Good governance and corporate responsibility through scrutiny

Posted on 11/05/2021 by Kate Grigg.

Over the past year, organisations across all sectors have experienced new complexities in shifting to a different operating environment and unparalleled challenges that have inevitably tested organisational culture and governance.

In this current context, many organisations in the private and not-for-profit sectors are reflecting on how to implement resilient governance practices that help achieve their environmental, social and business goals.

Making commitments to standards and setting out how an organisation intends to be responsible and fair is now an expected norm. But the realisation of these commitments depends on good governance, corporate responsibility and trust.

We at the Centre for Governance and Scrutiny (CfGS) believe now is a good time to assess how governance processes need to be strengthened and improved to build greater resilience and ensure that decision-making is efficient, effective and gives assurance to all stakeholders.

What happens when plans to improve, for good reason, fall short? Is oversight and validation of them sufficient? How are those most affected by commitments involved? And how assured are we that they are being honestly achieved? These are serious challenges that reach the core of social responsibility and business ethics.

We passionately believe in the role of good governance in enabling organisations to achieve their purpose, identify and mitigate risk and fully involve stakeholders. Some of our recent work has focused on designing governance arrangements that ensure transparency and accountability through scrutiny, supporting organisations to own their commitments and communicate their progress.

We have established and assisted independent scrutiny boards across different sectors to challenge, support, provide oversight and make recommendations – driving organisations to be more ambitious and responsive to their employees, customers and communities.

For ENGIE we designed a Scrutiny Board, to challenge the business on upholding their Responsible Business Charter.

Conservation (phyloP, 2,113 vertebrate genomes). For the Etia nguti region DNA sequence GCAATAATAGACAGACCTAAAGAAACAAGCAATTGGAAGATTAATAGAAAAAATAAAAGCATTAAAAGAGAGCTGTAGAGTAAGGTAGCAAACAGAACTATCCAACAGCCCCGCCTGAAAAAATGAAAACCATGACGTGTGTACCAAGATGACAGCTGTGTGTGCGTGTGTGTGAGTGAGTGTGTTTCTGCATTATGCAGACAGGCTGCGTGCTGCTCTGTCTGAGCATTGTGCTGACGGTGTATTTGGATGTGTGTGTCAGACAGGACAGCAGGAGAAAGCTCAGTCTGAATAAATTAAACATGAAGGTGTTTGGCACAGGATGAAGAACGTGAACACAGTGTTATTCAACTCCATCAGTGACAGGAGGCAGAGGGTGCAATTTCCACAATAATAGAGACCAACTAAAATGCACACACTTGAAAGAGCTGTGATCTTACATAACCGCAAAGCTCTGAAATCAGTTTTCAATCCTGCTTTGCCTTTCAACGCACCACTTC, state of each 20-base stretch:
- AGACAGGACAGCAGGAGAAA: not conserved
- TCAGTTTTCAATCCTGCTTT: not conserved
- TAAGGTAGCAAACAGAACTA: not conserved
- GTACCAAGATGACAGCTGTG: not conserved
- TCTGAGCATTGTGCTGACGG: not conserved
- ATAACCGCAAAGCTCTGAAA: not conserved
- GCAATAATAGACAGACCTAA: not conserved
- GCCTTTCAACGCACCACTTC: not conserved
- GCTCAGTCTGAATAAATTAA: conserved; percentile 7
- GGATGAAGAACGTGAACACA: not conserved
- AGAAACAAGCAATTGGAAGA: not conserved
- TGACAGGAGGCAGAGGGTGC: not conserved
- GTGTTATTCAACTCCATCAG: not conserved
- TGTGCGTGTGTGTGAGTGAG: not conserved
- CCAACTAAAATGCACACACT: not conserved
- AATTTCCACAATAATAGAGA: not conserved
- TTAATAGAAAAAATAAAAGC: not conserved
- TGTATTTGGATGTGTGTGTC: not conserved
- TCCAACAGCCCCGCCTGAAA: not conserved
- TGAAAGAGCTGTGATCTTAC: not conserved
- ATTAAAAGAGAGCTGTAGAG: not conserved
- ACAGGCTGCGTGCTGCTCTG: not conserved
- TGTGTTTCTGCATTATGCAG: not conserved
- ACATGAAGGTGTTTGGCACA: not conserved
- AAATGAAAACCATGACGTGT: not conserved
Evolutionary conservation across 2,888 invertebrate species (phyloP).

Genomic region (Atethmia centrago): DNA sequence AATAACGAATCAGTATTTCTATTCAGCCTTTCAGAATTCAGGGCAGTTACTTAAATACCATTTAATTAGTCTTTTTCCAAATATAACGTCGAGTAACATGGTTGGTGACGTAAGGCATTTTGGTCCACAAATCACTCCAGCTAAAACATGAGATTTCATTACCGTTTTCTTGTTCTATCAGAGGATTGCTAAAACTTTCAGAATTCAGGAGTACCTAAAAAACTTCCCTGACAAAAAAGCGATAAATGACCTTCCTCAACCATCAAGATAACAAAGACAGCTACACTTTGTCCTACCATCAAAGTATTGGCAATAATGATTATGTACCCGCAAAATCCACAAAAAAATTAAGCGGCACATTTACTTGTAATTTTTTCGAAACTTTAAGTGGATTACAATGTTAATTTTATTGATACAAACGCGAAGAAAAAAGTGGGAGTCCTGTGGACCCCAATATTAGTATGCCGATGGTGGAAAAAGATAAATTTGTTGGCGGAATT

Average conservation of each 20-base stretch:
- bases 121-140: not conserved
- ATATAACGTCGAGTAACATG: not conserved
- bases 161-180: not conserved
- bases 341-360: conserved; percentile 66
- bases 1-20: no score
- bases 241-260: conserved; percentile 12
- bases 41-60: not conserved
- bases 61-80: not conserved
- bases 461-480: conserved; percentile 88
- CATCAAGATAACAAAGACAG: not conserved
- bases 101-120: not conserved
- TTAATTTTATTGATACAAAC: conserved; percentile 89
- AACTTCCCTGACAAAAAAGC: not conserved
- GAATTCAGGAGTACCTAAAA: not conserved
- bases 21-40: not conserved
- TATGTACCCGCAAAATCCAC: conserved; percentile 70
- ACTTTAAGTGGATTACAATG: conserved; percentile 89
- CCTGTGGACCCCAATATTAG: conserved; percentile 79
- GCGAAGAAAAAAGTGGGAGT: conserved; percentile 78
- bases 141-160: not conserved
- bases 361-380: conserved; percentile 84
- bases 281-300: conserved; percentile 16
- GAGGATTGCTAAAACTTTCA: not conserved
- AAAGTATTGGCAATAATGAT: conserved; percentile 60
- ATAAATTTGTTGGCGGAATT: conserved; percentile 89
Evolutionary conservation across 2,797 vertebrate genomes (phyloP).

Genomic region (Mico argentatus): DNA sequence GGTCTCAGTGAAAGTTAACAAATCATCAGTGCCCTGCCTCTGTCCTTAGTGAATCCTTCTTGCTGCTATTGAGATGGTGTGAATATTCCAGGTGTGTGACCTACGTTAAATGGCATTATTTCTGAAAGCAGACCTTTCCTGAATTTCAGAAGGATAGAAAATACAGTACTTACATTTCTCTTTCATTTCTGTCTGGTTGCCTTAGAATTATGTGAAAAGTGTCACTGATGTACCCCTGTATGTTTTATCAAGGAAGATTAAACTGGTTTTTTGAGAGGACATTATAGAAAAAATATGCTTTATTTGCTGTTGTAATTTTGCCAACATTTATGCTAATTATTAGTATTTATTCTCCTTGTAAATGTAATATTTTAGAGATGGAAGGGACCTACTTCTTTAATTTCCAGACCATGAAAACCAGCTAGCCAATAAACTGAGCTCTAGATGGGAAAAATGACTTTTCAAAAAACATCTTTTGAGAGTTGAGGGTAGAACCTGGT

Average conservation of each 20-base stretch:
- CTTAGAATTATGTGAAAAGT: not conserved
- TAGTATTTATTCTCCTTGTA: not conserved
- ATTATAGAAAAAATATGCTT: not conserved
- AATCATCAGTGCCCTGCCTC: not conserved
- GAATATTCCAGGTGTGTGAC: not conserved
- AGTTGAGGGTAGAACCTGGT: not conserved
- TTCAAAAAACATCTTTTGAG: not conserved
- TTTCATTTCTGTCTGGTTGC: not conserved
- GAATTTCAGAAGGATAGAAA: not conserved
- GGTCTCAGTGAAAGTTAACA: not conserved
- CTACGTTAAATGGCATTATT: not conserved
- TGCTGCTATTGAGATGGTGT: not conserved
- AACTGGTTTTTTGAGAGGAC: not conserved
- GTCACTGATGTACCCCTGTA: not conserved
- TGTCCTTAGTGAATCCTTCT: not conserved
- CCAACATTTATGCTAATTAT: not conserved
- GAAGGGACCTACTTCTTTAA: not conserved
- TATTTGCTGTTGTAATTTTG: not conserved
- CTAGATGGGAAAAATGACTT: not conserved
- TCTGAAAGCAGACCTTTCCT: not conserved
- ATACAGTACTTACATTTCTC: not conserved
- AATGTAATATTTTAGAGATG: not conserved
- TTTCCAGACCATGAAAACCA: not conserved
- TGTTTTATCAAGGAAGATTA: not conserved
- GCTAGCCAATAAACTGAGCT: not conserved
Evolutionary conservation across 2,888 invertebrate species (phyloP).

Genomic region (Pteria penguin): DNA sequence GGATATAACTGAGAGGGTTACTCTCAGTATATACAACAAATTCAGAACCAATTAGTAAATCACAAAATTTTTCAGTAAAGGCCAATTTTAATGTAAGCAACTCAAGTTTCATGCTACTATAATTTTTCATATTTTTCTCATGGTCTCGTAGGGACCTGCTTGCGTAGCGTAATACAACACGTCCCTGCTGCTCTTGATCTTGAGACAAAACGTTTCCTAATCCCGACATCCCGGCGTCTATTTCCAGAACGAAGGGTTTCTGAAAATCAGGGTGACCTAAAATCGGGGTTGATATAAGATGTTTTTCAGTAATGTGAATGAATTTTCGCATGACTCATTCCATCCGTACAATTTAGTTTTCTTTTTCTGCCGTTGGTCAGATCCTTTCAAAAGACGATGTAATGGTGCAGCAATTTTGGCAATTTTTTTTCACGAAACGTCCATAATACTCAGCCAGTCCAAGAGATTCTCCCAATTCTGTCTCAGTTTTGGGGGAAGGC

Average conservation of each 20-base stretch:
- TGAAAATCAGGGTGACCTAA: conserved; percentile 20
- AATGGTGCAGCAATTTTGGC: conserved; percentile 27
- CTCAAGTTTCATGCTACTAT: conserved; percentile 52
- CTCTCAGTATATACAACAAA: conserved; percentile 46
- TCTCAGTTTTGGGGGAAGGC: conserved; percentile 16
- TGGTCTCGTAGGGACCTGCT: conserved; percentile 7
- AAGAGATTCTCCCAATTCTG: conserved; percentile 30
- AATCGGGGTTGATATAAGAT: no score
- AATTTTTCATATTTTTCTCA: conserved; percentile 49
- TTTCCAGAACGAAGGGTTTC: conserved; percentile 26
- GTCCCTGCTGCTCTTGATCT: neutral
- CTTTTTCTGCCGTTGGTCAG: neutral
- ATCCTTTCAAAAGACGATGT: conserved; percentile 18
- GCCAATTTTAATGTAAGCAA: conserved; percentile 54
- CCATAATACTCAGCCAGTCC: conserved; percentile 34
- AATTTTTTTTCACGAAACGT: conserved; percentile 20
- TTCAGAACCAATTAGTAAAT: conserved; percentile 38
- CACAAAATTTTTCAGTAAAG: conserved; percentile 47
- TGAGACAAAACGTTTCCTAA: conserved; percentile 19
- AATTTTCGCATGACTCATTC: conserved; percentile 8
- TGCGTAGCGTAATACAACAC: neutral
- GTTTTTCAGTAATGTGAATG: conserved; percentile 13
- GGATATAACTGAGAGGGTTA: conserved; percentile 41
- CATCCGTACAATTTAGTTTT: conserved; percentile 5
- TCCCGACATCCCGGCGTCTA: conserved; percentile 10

Nicola Lovett, CEO ENGIE UK & Ireland said:

“The Charter and the scrutiny of our development against the commitments is driving significant progress, improving how we operate as an employer, contractor, partner and leader within our sector.
There is however much more to be done to meet our own high targets and we will continually evolve the way we work to better meet the changing needs of our stakeholders. As a result, I am confident we will continue to set new standards for responsible business for the industry to follow.”

You can read the second public report from the Scrutiny Board on the delivery of ENGIE’s Responsible Business Charter here.

We have managed and overseen the process of creating the Responsible Business Board for Storengy, aligning it with their Business Charter. We provide ongoing support to the Board in focusing on business ethics, social responsibility, and social value by forming recommendations to improve the business and any impacts it may have on society. Their progress will be communicated through a publicly disclosed independent annual report.

Christine Gaskell CBE, Chair of the Responsible Business Board said:

“This is a fantastic innovation that seeks to hold business publicly to account for the crucial aspects of its relationship with its community, employees, environment and ethical business practices in an open and transparent setting. We plan to make this an exemplar of ethical business and public accountability.”

We have also worked with Mears in developing an independently chaired panel of customer representatives, to hold Mears to account as they seek to raise service standards for all customers.

Alan Long, Mears Group Chief Executive said:

“When the Centre for Governance and Scrutiny proposed a radical new way of scrutinising Mears’ work I have to say I was a little nervous.
An independent chair who used to be responsible for housing at the Government Department would understand the sector and how it works. A strong panel of Mears residents selected by the CfGS and paid for their time and involvement would create a potential panel of critics. And with the right to directly hold our PLC Board to account and to issue a public report without our involvement could be a very risky strategy to prove that resident-led scrutiny works. 
However, I’m delighted to report our new approach has worked extremely well and I am proud of our board members – and grateful to them for coming up with a report which rightly highlights what Mears does well, where Mears needs to do more and welcomes our hard work over the pandemic.”

You can read the first public report from Mears Scrutiny Board here.

We are proud to help organisations demonstrate their social value and corporate responsibility through scrutiny. Using the frameworks and techniques of scrutiny supports strategy development, improves decision-making and provides objective critical-friend challenge of performance and delivery.

If you would like to find out how CfGS can support your organisation to embed good governance and improve outcomes please contact

About the Author: Kate Grigg

Kate works across the CfGS research and consultancy programmes, supporting projects in local government and the corporate sector, and facilitating the combined authorities goverance network.